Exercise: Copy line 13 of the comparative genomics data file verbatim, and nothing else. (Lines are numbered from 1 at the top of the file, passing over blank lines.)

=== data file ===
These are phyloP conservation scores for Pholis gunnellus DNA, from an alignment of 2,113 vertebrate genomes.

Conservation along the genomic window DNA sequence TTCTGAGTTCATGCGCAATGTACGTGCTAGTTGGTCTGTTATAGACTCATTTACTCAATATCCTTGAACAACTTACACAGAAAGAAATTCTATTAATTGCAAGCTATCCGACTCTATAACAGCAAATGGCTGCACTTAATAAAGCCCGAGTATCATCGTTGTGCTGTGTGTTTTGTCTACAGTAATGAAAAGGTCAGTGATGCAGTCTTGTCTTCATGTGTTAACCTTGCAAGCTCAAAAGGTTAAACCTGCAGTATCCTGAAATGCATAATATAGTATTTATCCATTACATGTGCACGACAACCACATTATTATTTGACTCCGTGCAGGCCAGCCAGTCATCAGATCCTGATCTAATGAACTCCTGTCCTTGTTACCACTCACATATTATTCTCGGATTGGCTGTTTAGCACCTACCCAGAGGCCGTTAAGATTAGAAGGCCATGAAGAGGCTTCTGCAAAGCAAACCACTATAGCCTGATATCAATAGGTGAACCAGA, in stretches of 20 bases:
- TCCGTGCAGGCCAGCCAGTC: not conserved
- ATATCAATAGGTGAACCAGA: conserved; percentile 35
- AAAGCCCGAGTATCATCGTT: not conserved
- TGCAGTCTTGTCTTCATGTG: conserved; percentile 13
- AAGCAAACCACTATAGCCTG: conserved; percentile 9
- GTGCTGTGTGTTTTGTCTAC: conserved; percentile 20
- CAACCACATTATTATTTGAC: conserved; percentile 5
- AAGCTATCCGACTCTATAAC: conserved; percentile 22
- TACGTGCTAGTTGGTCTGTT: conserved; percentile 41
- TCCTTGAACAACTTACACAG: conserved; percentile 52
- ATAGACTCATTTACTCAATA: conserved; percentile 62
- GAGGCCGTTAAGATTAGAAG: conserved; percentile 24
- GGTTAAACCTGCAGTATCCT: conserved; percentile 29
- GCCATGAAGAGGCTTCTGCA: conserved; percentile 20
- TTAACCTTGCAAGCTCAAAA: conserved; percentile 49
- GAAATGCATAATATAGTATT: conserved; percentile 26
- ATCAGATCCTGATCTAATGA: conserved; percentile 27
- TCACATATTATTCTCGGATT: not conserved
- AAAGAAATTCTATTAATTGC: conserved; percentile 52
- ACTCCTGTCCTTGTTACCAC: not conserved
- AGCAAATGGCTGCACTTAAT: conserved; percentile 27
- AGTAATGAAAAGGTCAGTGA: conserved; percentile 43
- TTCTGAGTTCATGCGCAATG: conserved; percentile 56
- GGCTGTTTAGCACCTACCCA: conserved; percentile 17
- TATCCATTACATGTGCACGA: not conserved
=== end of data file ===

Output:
- ATAGACTCATTTACTCAATA: conserved; percentile 62